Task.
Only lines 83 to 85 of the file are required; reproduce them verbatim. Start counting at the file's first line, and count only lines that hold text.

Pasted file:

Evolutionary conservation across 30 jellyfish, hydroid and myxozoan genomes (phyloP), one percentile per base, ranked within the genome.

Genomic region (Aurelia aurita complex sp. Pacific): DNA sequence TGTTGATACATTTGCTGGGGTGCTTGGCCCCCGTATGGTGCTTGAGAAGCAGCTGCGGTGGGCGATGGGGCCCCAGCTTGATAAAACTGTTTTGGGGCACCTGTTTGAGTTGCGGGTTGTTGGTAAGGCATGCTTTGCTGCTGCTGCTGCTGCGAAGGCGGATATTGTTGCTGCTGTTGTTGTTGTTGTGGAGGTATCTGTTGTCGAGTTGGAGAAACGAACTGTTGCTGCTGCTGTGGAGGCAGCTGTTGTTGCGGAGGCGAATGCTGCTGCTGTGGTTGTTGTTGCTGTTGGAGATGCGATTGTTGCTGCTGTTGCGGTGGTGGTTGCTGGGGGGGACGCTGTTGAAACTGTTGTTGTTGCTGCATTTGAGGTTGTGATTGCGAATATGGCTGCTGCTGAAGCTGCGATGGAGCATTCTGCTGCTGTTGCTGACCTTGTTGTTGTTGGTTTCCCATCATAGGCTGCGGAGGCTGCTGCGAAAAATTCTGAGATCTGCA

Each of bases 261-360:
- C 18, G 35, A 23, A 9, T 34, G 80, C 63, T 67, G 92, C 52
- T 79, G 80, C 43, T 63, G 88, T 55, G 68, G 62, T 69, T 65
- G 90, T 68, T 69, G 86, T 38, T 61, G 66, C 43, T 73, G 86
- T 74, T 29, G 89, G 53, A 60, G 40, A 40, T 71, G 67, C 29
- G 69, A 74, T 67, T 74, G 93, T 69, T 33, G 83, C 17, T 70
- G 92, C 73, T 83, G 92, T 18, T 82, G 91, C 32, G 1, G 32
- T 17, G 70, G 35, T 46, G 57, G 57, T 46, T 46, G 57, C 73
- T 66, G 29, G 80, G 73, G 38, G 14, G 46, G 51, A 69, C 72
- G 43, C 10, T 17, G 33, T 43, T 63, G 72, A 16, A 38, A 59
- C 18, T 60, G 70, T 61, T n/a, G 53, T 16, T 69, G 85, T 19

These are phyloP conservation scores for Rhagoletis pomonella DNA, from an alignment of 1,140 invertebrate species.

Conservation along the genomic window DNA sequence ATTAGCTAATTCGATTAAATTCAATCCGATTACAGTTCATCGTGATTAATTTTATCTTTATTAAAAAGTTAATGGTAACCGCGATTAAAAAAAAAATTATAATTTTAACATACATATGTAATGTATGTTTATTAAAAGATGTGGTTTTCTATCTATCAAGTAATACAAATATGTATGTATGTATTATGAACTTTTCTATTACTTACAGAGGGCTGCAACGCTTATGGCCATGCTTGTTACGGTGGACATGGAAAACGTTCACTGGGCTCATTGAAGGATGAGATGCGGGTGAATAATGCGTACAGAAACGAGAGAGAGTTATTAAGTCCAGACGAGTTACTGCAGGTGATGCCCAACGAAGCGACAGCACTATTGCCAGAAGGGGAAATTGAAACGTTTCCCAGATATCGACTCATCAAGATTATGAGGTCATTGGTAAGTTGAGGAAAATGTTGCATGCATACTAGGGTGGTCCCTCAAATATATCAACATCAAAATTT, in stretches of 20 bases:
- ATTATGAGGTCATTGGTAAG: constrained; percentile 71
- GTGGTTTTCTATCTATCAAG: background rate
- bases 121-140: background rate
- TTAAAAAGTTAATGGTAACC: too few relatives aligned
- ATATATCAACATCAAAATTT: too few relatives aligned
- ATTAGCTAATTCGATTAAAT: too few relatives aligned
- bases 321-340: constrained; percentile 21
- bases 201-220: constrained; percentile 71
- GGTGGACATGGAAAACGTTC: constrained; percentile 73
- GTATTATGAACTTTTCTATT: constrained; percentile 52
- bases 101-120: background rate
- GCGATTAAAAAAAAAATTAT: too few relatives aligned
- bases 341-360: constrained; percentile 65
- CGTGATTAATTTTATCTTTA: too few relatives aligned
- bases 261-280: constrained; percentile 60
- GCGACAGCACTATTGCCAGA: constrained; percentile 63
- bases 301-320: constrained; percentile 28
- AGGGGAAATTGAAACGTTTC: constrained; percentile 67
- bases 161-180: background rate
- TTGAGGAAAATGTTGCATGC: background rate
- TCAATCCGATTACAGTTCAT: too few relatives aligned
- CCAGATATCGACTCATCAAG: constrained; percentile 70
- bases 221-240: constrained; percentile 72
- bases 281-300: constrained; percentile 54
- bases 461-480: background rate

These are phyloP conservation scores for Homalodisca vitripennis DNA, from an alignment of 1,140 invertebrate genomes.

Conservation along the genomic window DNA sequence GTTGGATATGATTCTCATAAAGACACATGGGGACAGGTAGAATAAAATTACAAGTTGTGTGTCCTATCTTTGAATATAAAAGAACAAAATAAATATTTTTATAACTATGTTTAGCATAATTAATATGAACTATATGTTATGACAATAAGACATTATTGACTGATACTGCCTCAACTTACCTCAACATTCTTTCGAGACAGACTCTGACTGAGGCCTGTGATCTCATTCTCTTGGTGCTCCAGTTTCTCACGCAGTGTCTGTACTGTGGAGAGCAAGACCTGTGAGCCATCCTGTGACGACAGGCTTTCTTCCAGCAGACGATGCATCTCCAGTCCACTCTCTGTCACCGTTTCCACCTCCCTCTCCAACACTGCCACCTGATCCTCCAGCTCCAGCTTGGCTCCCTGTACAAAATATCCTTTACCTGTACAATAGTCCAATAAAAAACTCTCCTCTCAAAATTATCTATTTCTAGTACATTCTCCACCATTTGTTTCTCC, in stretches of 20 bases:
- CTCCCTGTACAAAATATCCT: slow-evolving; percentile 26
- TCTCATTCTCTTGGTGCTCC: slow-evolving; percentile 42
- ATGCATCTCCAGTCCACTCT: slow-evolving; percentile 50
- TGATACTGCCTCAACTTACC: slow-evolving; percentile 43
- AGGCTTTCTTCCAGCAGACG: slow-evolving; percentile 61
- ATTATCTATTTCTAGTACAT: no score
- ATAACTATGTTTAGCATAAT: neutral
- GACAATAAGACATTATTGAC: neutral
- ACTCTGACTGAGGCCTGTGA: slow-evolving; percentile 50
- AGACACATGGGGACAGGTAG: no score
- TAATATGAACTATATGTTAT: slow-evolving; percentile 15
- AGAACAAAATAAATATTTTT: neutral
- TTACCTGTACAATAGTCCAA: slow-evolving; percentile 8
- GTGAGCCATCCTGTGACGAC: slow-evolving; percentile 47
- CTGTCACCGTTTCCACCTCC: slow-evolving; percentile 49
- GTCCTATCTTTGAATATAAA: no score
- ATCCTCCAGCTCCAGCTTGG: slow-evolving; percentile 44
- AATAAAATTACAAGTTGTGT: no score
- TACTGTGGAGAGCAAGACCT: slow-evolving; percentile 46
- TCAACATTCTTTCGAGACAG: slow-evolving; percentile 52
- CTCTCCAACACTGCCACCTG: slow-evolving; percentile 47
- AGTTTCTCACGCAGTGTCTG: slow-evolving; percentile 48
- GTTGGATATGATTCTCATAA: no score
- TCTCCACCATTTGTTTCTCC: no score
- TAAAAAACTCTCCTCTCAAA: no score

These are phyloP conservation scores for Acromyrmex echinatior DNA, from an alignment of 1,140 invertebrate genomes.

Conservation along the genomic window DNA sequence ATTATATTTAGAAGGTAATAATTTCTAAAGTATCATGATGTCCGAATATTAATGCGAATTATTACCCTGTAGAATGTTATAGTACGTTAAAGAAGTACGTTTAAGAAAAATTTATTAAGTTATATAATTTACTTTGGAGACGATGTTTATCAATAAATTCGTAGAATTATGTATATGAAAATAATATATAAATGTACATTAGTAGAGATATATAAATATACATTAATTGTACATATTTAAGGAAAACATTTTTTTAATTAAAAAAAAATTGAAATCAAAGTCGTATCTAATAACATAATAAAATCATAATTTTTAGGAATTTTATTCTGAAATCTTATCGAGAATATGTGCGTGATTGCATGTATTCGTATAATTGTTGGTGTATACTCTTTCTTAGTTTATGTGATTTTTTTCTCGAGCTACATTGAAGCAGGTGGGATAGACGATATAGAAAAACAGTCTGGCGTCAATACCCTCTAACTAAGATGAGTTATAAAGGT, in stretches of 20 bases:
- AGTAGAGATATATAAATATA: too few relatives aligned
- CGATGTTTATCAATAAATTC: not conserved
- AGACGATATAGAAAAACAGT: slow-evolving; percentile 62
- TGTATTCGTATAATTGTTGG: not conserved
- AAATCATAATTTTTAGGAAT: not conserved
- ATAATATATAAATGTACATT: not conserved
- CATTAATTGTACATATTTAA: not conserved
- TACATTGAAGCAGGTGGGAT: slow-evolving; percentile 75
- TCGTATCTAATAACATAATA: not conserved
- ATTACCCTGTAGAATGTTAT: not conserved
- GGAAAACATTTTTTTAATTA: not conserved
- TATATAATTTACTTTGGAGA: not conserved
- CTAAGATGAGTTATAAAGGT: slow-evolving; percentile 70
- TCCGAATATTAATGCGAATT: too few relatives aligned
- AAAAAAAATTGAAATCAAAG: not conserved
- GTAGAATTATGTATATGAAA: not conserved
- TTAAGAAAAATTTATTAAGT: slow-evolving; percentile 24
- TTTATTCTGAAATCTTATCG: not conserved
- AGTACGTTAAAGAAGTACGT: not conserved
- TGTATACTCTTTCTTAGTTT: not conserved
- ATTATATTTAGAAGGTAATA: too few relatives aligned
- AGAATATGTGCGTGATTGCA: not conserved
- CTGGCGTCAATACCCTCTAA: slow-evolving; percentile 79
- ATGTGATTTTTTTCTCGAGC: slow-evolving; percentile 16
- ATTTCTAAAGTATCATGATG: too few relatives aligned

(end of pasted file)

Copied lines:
- TCCGAATATTAATGCGAATT: too few relatives aligned
- AAAAAAAATTGAAATCAAAG: not conserved
- GTAGAATTATGTATATGAAA: not conserved